- Food & Drink
The staff at Ballymaloe are annoyingly opaque about the exams, which means the students are whipped into a froth of rumour and panic by the time exam day dawns. Foamy brain melts aren’t eased when Darina answers questions like ‘exactly how much we are meant to know about the cheeses?’ with: “The gist of everything we’ve taught you…. Everything on the hand outs.”
Everything? But we’ve tried about 30 cheeses over the course, and you want us to know everything about all of them – who makes them, where they’re from, how they’re made and what they taste like? Bugger.
So I approached week 12 with a certain amount of trepidation and a lot of late night tea drinking, as I desperately tried to revise all the notes on food law, food business, food hygiene, cheeses, breads, canapés, menu planning, sushi, seasonality, petit fours, flours, herbs, spices, salad leaves, meats and fish. Inevitably, this lead to dark circles under my eyes and the constant, bitter taste of tannin in my mouth, but no actual retained knowledge.
On top of my theory exam panic, there was the practical exam fear to manage as well. A 3 course meal (with optional petit four if you’re an utterly insane egomanic) plus a bread allocated by lottery, all to be cooked in under 3 hours.
To make the exam extra fun, we were asked to give a theme and season for the meal along with a matching wine. I chose a ladies lunch, as I go on many meals with female friends and I know the format well: arrive, order a bottle of white wine, muse over the menu talking about how we definitely all fancy the soup and grilled fish, immediately order deep fried cheese when the waitress arrives and then some sort of chicken dish for the main course to make up for the cheese.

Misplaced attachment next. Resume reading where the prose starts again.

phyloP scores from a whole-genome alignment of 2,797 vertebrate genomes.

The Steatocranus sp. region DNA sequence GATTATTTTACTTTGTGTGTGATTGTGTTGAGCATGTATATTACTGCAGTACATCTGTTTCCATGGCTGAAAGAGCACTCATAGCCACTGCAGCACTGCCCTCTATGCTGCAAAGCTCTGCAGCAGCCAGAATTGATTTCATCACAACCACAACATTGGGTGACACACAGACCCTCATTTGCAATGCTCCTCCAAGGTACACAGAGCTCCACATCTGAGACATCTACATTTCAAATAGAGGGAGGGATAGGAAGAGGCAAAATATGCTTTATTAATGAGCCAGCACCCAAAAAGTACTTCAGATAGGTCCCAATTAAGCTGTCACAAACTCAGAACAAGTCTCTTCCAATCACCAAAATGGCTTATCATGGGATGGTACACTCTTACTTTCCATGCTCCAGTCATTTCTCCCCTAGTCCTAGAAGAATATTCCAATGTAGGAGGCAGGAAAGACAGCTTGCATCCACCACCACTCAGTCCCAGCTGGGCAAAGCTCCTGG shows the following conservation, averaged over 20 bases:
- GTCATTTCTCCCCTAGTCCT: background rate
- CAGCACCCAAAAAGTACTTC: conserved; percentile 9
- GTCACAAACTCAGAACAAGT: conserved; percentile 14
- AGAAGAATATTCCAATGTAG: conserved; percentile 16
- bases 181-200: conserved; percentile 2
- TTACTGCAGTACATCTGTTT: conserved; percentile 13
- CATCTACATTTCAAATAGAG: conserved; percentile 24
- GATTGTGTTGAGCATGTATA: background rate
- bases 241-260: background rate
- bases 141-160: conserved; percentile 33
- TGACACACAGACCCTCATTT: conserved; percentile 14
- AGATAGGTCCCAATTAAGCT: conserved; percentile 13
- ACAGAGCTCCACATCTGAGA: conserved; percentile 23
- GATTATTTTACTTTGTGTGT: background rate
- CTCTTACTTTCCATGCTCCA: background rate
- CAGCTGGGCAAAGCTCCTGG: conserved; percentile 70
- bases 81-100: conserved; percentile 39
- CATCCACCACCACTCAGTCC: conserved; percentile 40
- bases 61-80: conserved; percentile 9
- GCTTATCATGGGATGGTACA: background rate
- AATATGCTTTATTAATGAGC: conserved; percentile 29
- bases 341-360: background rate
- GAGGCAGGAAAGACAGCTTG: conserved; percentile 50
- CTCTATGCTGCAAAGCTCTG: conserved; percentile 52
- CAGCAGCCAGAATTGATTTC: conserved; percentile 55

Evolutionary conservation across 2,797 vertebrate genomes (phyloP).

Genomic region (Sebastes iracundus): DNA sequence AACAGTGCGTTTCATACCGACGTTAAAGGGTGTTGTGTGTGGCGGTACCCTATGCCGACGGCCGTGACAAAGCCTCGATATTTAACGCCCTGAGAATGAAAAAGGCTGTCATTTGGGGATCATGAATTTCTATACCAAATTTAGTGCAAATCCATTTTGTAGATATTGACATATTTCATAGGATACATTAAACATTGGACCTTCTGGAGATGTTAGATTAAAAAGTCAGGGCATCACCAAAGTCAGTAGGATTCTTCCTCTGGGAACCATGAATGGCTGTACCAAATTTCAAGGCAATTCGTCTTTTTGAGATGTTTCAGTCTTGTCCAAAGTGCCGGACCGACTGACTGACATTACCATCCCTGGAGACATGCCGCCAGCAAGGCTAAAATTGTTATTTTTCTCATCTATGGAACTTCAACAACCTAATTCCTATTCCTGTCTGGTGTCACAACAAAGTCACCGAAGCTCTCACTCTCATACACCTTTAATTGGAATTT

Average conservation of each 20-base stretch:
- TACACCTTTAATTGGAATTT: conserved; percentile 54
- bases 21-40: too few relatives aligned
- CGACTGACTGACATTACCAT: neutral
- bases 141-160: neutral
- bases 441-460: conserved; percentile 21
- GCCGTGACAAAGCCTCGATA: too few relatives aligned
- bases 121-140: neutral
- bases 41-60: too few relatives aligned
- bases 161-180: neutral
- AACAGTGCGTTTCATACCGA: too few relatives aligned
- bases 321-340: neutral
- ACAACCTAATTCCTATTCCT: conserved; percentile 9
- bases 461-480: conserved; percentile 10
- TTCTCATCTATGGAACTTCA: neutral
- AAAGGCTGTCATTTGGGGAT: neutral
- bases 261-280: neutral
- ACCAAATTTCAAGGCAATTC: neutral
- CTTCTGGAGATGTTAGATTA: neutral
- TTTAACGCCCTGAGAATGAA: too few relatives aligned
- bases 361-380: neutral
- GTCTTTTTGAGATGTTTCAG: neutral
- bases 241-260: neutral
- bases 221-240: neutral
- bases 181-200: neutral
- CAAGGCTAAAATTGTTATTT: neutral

After the mains, we read the dessert menu for ages before agreeing we definitely don’t want pudding and order a round of mint teas. Get bill, go.
To fit this format, I chose gratin of beetroot and Ardsallagh goat’s cheese as my starter, pan-grilled paillarde of chicken breast with roast cherry tomatoes, boiled new potatoes, rocket salad and aioli for main and lemon tart for dessert. The season was summer and the wine was super-fashionable Riesling followed by Sauternes.
Pan-grilled paillarde of chicken breast with roast cherry tomatoes, boiled new potatoes, rocket salad and aioli
I’d chosen my menu because the recipes used a few good techniques, not too much chopping (my finger and, therefore, left hand was still a bit wonky) and nothing would take too long. In theory. Once I’d added my bread – focaccia – into my order of work I realised it would take me a minimum of 5 hours to get everything cooked.
I wasn’t too worried. I could go 15 minutes over the time limit and then lose 1/2% per 15 minutes thereafter. Except, when I reread the paperwork after the exam I realised it was 1/2% off for every 5 minutes over. I went 2 hours and 15 minutes over the time limit. Woops.
I comforted myself with the stories of previous students who’d gone 6 hours over the time limit and that plenty of my fellow students had been in the kitchen for 1-2 hours more than they should’ve been. The students who hit the deadline were the ones who’d wisely made ice cream or sorbet for dessert in the cook ahead session the day before. Doing anything that involved shortcrust pastry was, in hindsight, a massive mistake (tasted nice, though).
Never mind, the next day was theory exam day and that would take up all my powers of worrying. 3 exams, all 11/2 hours long, covering everything I’d failed to revise and some things I didn’t even have notes on. The night before, at 3am and powered by cans of coke, I hastily crammed fire prevention, oils and vinegars and compost making. With that sort of knowledge base, I’m going to make a hell of a professional chef.
The first exam had big sections on food law and business practice and was a shocker. After that, they got easier as I got more light-headed and giddy with the thought that this was it. This was the end.
12 weeks: 84 days, 59 mornings cooking, 100s of hours wriggling about in the really uncomfortable demo room chairs. I’d completed the Ballymaloe Cookery Course and when you have lumpy scars and scorch marks up and down your arms, who needs a certificate? Well, I’d prefer 1. But if a finger with no feeling in it and a series of oyster pink scars over my hands is all I get, I’ll still be happy.